For some, the Nurses’ Quarter’s building at Griffith Base Hospital represents a historical and cultural significance to Griffith.
In a bid to save it from demolition, community members have banded together in the hopes of saving the building.
Led by resident and building designer Sherene Blumer, joined by Neville Dwyer, a proposal has been submitted to NSW Health Infrastructure outlining alternative health-related uses for the building.
Watch a video of their explanation below:
With two schemes proposed, Mrs Blumer looked at aged care facilities, accommodation for families living remotely as well as the possibility of housing hospital staff.
One scheme sees the pool revamped with the inclusion of a gymnasium and activity area.
“I identified the aged care, now on Kookora Street, needs to be on site, and so I’ve put in the facilities they have at the moment – access to day-care facilities, activities and gyms.”
“I have included consulting rooms and offices, some specialist consulting rooms and some rehab areas.”
“Everyone could use the hydrotherapy room and the site lent itself to a good ramp with hydrotherapy lifts.”
But not only the nurses’ quarters, Mrs Blumer has also included an alternative Master Plan design, and while “basic” in its detail, outlines how they could eliminate the need for temporary demountable buildings.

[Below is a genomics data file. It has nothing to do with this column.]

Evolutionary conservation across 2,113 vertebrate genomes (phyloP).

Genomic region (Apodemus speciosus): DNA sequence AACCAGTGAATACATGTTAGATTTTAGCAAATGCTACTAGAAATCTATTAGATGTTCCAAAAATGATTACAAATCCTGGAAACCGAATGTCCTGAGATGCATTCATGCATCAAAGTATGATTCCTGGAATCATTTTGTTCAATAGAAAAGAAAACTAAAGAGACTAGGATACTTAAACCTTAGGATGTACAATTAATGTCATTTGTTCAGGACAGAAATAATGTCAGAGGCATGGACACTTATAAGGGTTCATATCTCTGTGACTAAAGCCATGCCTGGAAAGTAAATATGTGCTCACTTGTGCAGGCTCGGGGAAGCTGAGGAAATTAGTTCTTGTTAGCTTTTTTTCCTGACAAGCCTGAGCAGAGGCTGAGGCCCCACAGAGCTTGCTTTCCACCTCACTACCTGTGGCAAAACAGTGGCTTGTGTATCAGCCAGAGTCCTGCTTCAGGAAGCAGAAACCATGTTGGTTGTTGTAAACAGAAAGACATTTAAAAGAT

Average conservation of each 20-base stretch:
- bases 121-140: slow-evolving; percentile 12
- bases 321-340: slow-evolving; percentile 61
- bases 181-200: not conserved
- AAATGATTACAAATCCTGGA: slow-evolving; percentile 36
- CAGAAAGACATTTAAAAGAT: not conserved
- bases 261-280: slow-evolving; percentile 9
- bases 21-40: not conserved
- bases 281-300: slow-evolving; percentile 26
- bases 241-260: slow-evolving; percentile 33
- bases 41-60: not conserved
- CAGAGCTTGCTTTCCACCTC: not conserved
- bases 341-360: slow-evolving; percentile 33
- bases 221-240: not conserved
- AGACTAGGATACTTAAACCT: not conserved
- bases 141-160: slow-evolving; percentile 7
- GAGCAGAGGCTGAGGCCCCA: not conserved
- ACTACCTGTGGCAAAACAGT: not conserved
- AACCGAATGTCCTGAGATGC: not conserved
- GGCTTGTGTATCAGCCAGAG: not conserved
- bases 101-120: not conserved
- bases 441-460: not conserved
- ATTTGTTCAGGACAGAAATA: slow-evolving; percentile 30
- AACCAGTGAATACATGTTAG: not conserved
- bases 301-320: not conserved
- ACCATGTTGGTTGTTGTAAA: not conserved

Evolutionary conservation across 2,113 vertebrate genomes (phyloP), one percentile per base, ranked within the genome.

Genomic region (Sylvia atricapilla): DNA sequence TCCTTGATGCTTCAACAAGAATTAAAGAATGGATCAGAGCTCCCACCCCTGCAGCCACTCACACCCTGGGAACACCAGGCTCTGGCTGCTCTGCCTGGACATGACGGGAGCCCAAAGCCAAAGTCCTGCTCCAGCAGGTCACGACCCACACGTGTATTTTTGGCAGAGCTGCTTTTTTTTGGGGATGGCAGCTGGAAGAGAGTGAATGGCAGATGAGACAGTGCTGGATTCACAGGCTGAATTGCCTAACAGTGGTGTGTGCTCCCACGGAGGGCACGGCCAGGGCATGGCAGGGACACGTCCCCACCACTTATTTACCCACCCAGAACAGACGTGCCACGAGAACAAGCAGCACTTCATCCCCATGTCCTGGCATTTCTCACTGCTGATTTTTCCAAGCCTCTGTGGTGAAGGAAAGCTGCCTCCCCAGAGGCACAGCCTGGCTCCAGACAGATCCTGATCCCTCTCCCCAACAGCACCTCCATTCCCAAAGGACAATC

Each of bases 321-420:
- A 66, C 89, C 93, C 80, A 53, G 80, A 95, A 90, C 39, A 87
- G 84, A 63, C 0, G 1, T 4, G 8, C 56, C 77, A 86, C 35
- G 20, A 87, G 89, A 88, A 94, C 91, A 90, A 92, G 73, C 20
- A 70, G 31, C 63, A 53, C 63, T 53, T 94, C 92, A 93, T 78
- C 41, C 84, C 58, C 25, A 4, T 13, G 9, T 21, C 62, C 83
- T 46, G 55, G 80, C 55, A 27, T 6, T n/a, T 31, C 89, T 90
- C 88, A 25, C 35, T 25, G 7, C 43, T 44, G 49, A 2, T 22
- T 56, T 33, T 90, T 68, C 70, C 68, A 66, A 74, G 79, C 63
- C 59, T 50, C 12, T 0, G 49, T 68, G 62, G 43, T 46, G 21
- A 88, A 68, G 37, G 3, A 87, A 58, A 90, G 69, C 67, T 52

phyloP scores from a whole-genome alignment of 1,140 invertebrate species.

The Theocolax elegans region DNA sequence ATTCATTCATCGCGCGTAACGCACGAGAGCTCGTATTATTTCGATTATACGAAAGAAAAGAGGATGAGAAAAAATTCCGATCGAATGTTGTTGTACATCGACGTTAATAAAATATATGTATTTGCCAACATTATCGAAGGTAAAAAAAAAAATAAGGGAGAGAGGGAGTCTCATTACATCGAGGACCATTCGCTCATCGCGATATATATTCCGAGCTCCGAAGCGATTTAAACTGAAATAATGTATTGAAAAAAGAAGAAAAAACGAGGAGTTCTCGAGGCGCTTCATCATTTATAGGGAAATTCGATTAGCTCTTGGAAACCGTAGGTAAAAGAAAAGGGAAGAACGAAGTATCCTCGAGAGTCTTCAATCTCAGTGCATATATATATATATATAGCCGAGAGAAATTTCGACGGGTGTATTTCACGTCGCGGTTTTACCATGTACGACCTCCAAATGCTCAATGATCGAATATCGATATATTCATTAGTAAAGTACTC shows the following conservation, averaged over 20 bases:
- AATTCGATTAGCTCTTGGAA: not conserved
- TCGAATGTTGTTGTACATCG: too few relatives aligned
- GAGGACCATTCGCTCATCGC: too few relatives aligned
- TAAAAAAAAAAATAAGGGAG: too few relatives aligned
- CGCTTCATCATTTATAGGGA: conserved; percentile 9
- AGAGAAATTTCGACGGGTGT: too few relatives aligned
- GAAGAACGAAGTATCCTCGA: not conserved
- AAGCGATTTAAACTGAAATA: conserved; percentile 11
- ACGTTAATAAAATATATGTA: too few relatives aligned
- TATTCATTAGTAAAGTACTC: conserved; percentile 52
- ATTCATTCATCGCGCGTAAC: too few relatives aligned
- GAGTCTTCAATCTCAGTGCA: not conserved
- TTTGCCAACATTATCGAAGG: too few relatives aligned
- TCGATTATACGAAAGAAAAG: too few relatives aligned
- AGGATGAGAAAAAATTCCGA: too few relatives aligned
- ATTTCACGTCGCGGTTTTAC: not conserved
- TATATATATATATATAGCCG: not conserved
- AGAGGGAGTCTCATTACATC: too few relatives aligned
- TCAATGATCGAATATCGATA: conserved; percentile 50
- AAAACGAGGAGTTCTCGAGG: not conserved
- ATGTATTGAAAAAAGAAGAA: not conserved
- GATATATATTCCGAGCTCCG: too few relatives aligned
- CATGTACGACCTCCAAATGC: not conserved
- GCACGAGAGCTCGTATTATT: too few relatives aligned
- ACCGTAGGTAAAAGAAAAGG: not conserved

She proposes the new hospital be built on the other side near the nurses’ quarters itself, so there is no need to knock down any of the other buildings straight away.
“Where we have planned the new hospital, there are no buildings there at the moment, so you can actually build the hospital and still keep the services going in the meantime,” Mr Dwyer said.
“It will be cheaper than knocking down the buildings, finding temporary buildings and rebuilding it.”
“It will save lots of money. It has no impact on the hospital, it has no impact on the services, it has no impact on emergency or operation theatres.”
Mrs Blumer submitted her proposal on Friday last week and has yet to receive acknowledgement.
Mr Dwyer said community consultation and “open and transparent” information was called for, and said the situation now could have easily been prevented.
The pair have renewed calls for Health Minister Brad Hazzard to come and talk to Griffith “face-to-face".
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